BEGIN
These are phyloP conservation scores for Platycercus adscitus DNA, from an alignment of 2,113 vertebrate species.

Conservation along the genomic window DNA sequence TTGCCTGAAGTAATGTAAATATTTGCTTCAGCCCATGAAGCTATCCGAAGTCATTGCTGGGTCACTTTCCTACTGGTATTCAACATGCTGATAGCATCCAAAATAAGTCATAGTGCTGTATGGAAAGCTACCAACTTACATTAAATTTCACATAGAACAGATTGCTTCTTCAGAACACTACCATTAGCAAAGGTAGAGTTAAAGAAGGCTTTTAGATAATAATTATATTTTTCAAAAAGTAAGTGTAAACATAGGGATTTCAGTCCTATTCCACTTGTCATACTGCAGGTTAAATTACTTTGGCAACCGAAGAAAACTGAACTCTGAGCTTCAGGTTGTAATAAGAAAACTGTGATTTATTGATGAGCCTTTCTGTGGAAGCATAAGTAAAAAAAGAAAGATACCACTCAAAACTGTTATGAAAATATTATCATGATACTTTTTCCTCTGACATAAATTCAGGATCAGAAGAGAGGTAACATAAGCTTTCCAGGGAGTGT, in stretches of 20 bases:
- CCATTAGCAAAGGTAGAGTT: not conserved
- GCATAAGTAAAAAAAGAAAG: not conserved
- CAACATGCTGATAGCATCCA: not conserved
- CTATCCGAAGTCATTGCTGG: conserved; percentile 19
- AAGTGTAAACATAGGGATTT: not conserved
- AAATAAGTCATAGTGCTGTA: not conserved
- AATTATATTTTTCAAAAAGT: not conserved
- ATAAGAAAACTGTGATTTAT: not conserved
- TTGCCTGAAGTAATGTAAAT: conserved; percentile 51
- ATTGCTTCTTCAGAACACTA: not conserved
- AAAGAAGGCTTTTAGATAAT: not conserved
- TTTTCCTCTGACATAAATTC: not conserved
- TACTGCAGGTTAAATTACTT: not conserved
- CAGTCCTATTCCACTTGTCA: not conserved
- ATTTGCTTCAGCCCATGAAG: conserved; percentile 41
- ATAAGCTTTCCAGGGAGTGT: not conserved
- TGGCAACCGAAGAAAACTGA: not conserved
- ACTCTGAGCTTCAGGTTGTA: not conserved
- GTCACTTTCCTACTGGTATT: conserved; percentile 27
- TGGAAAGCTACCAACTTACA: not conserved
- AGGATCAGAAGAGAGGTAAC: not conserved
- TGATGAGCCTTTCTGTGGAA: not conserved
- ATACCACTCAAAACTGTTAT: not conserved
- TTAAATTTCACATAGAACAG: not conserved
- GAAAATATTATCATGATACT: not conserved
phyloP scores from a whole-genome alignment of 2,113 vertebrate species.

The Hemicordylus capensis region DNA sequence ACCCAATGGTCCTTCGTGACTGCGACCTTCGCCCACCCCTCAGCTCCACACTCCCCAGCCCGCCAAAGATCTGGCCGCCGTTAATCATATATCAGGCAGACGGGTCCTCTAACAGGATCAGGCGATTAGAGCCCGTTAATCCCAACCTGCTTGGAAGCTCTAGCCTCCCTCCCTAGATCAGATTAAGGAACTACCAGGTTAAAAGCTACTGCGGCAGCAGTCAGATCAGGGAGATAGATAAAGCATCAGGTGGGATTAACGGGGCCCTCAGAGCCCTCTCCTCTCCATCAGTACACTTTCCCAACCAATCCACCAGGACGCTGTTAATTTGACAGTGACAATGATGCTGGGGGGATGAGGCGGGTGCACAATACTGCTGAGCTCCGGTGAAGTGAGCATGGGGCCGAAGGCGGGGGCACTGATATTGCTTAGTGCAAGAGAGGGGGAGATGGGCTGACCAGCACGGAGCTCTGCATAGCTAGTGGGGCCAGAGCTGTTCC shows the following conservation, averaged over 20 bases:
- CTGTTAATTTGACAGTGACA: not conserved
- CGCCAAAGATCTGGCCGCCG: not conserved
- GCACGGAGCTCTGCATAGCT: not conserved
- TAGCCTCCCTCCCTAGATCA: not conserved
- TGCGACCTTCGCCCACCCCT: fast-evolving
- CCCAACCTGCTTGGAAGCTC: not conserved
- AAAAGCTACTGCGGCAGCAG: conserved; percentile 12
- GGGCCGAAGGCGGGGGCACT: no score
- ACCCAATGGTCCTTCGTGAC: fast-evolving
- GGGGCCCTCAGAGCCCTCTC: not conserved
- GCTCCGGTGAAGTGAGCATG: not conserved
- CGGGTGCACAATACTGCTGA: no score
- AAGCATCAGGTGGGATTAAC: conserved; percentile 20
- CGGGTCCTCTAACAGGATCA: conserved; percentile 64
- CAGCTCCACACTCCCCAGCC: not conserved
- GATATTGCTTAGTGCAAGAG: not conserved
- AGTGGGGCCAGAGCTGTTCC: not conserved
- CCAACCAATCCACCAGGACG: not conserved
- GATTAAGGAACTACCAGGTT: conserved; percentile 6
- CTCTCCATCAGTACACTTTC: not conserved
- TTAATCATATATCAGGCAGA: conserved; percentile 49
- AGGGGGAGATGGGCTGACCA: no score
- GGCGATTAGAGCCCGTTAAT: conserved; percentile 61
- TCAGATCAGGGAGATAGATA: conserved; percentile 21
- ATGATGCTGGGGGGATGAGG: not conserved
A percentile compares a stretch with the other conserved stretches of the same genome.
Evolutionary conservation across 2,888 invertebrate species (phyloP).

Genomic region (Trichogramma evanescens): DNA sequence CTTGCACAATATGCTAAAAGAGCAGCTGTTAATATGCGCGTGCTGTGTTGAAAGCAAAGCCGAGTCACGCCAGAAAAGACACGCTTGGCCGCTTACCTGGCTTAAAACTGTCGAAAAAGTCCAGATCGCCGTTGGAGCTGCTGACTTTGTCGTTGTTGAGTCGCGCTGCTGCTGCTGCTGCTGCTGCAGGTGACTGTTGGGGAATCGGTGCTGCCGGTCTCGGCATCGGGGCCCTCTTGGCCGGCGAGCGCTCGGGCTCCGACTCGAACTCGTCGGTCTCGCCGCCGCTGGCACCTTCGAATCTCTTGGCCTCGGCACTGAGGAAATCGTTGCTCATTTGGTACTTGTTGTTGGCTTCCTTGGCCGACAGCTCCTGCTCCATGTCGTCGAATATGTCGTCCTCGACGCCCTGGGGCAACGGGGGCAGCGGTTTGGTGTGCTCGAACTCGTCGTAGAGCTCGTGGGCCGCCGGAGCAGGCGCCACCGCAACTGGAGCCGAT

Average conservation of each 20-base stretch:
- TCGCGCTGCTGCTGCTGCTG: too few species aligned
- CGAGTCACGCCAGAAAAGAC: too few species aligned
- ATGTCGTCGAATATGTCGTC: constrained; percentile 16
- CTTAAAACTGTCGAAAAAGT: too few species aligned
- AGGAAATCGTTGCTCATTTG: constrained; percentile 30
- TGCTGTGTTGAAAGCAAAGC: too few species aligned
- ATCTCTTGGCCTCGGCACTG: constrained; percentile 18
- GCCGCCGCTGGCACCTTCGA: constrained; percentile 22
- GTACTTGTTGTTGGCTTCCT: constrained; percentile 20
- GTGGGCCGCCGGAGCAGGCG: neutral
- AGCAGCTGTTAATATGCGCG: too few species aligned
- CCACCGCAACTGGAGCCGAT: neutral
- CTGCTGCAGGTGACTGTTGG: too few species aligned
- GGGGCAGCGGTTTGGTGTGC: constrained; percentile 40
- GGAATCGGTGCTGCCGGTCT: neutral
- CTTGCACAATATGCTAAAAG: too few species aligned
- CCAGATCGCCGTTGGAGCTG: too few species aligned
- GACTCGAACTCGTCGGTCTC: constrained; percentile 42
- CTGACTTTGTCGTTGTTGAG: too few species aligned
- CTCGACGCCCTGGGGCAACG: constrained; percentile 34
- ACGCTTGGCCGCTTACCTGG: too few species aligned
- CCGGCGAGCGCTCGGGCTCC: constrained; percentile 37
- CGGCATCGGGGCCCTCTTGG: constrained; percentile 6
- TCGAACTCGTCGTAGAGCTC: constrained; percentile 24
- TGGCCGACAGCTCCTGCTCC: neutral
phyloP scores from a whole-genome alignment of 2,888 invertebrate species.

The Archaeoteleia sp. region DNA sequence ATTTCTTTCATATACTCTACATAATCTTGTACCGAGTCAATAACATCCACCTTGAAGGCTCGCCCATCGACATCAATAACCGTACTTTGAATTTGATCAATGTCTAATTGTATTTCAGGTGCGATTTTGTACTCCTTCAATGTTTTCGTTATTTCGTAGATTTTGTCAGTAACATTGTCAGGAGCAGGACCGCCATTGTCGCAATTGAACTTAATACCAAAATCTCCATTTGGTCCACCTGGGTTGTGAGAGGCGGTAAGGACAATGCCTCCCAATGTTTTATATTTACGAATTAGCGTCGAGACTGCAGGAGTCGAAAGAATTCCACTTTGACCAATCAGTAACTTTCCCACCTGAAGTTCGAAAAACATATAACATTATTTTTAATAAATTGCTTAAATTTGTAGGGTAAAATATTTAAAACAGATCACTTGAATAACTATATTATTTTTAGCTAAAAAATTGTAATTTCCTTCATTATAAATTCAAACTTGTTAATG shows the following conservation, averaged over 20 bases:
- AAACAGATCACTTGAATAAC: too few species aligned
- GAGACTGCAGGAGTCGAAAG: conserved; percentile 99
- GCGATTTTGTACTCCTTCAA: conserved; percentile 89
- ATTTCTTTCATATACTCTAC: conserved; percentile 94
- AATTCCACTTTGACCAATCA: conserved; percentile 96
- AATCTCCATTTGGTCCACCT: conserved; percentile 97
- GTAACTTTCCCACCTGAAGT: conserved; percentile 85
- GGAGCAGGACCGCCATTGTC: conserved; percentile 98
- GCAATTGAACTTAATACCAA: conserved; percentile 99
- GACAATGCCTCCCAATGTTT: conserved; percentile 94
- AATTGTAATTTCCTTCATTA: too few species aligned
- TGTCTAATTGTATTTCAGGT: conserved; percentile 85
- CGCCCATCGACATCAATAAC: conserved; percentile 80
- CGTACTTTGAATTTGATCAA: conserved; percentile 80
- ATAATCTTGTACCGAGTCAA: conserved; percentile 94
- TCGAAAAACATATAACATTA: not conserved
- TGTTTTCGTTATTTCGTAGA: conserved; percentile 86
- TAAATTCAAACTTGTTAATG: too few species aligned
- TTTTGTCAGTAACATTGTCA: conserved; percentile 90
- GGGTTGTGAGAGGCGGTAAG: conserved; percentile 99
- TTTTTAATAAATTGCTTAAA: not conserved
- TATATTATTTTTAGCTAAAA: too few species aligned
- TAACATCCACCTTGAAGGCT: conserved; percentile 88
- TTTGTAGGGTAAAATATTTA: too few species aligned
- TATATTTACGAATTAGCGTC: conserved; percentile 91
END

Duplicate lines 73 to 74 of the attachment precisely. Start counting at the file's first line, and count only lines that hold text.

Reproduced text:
- GGAATCGGTGCTGCCGGTCT: neutral
- CTTGCACAATATGCTAAAAG: too few species aligned